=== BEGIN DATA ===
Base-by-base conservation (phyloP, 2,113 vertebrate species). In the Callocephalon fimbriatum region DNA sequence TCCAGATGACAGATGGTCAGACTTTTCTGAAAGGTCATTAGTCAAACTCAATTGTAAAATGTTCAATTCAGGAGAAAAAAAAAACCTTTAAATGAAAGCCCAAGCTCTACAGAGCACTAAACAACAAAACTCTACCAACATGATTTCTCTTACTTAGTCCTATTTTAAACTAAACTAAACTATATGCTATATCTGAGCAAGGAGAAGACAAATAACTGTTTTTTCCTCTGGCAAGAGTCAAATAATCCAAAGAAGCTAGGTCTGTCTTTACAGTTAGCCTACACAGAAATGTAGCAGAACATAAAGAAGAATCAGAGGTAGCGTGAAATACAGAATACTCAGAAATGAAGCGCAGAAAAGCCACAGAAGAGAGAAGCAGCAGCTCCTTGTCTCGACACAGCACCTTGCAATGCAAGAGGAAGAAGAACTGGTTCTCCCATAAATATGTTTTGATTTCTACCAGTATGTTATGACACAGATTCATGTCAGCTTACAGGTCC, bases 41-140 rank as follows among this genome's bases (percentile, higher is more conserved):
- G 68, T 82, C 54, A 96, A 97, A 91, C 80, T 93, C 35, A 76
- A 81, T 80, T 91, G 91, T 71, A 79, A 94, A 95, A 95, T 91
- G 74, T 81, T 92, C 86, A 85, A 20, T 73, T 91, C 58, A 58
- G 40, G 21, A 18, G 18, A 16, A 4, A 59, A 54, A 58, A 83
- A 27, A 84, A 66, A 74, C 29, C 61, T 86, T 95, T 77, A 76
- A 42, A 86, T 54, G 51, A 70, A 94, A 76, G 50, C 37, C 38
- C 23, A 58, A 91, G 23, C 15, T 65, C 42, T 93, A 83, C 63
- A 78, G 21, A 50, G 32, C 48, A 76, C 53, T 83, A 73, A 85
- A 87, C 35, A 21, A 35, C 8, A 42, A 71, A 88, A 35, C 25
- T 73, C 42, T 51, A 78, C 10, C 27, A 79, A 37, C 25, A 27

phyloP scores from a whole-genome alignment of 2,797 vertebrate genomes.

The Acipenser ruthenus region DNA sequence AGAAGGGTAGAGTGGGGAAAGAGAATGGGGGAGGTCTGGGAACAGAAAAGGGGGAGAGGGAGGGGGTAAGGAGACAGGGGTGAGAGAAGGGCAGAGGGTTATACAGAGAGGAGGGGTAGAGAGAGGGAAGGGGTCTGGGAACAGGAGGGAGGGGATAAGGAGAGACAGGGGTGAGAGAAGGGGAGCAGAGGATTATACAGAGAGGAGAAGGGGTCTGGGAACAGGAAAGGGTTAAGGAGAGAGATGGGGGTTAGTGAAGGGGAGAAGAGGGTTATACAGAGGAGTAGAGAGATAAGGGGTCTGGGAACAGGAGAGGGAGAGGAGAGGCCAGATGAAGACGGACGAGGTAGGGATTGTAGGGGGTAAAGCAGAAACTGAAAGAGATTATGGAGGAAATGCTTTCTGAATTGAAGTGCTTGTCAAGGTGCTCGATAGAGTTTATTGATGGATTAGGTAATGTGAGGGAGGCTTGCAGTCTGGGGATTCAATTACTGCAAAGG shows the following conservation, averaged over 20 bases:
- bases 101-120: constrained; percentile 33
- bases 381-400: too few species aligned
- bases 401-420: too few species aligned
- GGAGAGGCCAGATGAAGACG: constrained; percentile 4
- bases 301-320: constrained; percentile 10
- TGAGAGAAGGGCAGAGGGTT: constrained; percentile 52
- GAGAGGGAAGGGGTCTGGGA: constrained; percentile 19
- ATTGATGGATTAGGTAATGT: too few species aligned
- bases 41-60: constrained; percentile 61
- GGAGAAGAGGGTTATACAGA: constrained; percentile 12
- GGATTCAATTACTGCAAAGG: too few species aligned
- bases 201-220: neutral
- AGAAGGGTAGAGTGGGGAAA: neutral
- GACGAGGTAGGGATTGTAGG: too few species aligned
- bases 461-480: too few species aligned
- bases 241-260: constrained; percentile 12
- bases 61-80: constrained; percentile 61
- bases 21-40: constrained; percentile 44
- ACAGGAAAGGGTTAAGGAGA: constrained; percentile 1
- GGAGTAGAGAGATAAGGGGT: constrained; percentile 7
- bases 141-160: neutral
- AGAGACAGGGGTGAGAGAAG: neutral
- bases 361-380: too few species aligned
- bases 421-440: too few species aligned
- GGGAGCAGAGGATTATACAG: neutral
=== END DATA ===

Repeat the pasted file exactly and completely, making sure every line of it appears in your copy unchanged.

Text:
Base-by-base conservation (phyloP, 2,113 vertebrate species). In the Callocephalon fimbriatum region DNA sequence TCCAGATGACAGATGGTCAGACTTTTCTGAAAGGTCATTAGTCAAACTCAATTGTAAAATGTTCAATTCAGGAGAAAAAAAAAACCTTTAAATGAAAGCCCAAGCTCTACAGAGCACTAAACAACAAAACTCTACCAACATGATTTCTCTTACTTAGTCCTATTTTAAACTAAACTAAACTATATGCTATATCTGAGCAAGGAGAAGACAAATAACTGTTTTTTCCTCTGGCAAGAGTCAAATAATCCAAAGAAGCTAGGTCTGTCTTTACAGTTAGCCTACACAGAAATGTAGCAGAACATAAAGAAGAATCAGAGGTAGCGTGAAATACAGAATACTCAGAAATGAAGCGCAGAAAAGCCACAGAAGAGAGAAGCAGCAGCTCCTTGTCTCGACACAGCACCTTGCAATGCAAGAGGAAGAAGAACTGGTTCTCCCATAAATATGTTTTGATTTCTACCAGTATGTTATGACACAGATTCATGTCAGCTTACAGGTCC, bases 41-140 rank as follows among this genome's bases (percentile, higher is more conserved):
- G 68, T 82, C 54, A 96, A 97, A 91, C 80, T 93, C 35, A 76
- A 81, T 80, T 91, G 91, T 71, A 79, A 94, A 95, A 95, T 91
- G 74, T 81, T 92, C 86, A 85, A 20, T 73, T 91, C 58, A 58
- G 40, G 21, A 18, G 18, A 16, A 4, A 59, A 54, A 58, A 83
- A 27, A 84, A 66, A 74, C 29, C 61, T 86, T 95, T 77, A 76
- A 42, A 86, T 54, G 51, A 70, A 94, A 76, G 50, C 37, C 38
- C 23, A 58, A 91, G 23, C 15, T 65, C 42, T 93, A 83, C 63
- A 78, G 21, A 50, G 32, C 48, A 76, C 53, T 83, A 73, A 85
- A 87, C 35, A 21, A 35, C 8, A 42, A 71, A 88, A 35, C 25
- T 73, C 42, T 51, A 78, C 10, C 27, A 79, A 37, C 25, A 27

phyloP scores from a whole-genome alignment of 2,797 vertebrate genomes.

The Acipenser ruthenus region DNA sequence AGAAGGGTAGAGTGGGGAAAGAGAATGGGGGAGGTCTGGGAACAGAAAAGGGGGAGAGGGAGGGGGTAAGGAGACAGGGGTGAGAGAAGGGCAGAGGGTTATACAGAGAGGAGGGGTAGAGAGAGGGAAGGGGTCTGGGAACAGGAGGGAGGGGATAAGGAGAGACAGGGGTGAGAGAAGGGGAGCAGAGGATTATACAGAGAGGAGAAGGGGTCTGGGAACAGGAAAGGGTTAAGGAGAGAGATGGGGGTTAGTGAAGGGGAGAAGAGGGTTATACAGAGGAGTAGAGAGATAAGGGGTCTGGGAACAGGAGAGGGAGAGGAGAGGCCAGATGAAGACGGACGAGGTAGGGATTGTAGGGGGTAAAGCAGAAACTGAAAGAGATTATGGAGGAAATGCTTTCTGAATTGAAGTGCTTGTCAAGGTGCTCGATAGAGTTTATTGATGGATTAGGTAATGTGAGGGAGGCTTGCAGTCTGGGGATTCAATTACTGCAAAGG shows the following conservation, averaged over 20 bases:
- bases 101-120: constrained; percentile 33
- bases 381-400: too few species aligned
- bases 401-420: too few species aligned
- GGAGAGGCCAGATGAAGACG: constrained; percentile 4
- bases 301-320: constrained; percentile 10
- TGAGAGAAGGGCAGAGGGTT: constrained; percentile 52
- GAGAGGGAAGGGGTCTGGGA: constrained; percentile 19
- ATTGATGGATTAGGTAATGT: too few species aligned
- bases 41-60: constrained; percentile 61
- GGAGAAGAGGGTTATACAGA: constrained; percentile 12
- GGATTCAATTACTGCAAAGG: too few species aligned
- bases 201-220: neutral
- AGAAGGGTAGAGTGGGGAAA: neutral
- GACGAGGTAGGGATTGTAGG: too few species aligned
- bases 461-480: too few species aligned
- bases 241-260: constrained; percentile 12
- bases 61-80: constrained; percentile 61
- bases 21-40: constrained; percentile 44
- ACAGGAAAGGGTTAAGGAGA: constrained; percentile 1
- GGAGTAGAGAGATAAGGGGT: constrained; percentile 7
- bases 141-160: neutral
- AGAGACAGGGGTGAGAGAAG: neutral
- bases 361-380: too few species aligned
- bases 421-440: too few species aligned
- GGGAGCAGAGGATTATACAG: neutral